When slender schoolgirl Souka Hirayama transfers to a technical school, she doesn’t realize how different it’ll be from her old private school. The only girl in a school packed with 850 hyperactive boys, Souka finds herself in a setting characterized by regular pissing contests between her fellow classmates and a testosterone heavy “war” between juniors and seniors. “They still have them in the 21st century?” she says of the school’s gang-styled hierarchy, though circumstances will place her at the very top of the junior class pecking order.
An admittedly preposterous shojo comedy, Maya Fujikata’s My Darling! Miss Bancho (CMX) centers on Souka’s misadventures after she inadvertently knocks out the class’s reigning “bancho” (gang leader) and is forced to take his place. Her besotted classmates are all too eager to place her on a pedestal, and whenever someone comes around to challenge her place as Miss Bancho, slapstick contrivance — and the support of handsome classmate Yuuji Katou — keep her in the position. “In a sense,” manga writer/artist Fujikata unnecessarily tells us at one point in a free-floating note, she’s “the strongest of them all.” Of course, the fact that her largely indistinguishable juvenile delinquent classmates are about as imposing as the Sweat Hogs keeps this fact from being too impressive.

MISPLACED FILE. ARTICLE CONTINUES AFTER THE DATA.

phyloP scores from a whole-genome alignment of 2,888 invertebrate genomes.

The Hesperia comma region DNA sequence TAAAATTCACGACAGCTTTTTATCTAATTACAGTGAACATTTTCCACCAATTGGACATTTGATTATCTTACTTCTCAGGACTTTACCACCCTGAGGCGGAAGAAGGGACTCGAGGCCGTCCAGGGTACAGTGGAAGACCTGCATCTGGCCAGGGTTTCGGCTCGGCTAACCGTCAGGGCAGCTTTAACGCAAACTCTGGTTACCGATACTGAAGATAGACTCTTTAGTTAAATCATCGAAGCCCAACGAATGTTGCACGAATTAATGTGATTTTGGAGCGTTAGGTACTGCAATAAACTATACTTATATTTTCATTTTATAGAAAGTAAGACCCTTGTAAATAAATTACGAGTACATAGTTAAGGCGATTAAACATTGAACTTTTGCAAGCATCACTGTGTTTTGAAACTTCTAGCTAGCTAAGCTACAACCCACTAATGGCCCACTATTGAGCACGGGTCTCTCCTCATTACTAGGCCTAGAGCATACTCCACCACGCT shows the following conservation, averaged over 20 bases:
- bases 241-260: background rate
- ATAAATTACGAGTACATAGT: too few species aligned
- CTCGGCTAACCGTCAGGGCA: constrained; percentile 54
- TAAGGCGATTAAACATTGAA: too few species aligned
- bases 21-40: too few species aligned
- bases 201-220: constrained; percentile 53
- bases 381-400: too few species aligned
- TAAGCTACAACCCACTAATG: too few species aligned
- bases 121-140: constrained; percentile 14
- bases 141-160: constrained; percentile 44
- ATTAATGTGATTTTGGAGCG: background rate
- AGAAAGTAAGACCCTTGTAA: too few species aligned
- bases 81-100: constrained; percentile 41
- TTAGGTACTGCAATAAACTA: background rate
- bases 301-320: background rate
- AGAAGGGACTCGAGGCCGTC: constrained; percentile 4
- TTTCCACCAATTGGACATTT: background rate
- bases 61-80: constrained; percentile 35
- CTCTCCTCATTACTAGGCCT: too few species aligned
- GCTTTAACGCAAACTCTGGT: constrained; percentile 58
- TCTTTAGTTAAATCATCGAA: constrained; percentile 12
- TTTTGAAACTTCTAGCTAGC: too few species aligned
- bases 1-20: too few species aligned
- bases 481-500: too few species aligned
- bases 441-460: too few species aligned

Fujikata’s treatment of her sitcom premise is broadly dramatized and frantic: suited to the brand of adolescent posturing that fuels her episodic comic manga. If she occasionally over-relies on editorial comments (“Treats her like a pet,” she appends to a panel where Yuuji condescendingly pats our heroine’s head), for the most part, the Teen-rated My Darling! Miss Bancho works as a lightweight riff on school-themed stories and boy/girl sex roles. I can see this silly series appealing to a young teen girl audience — particularly those feeling frustrated by what idiots boys their age can be…Powered by Sidelines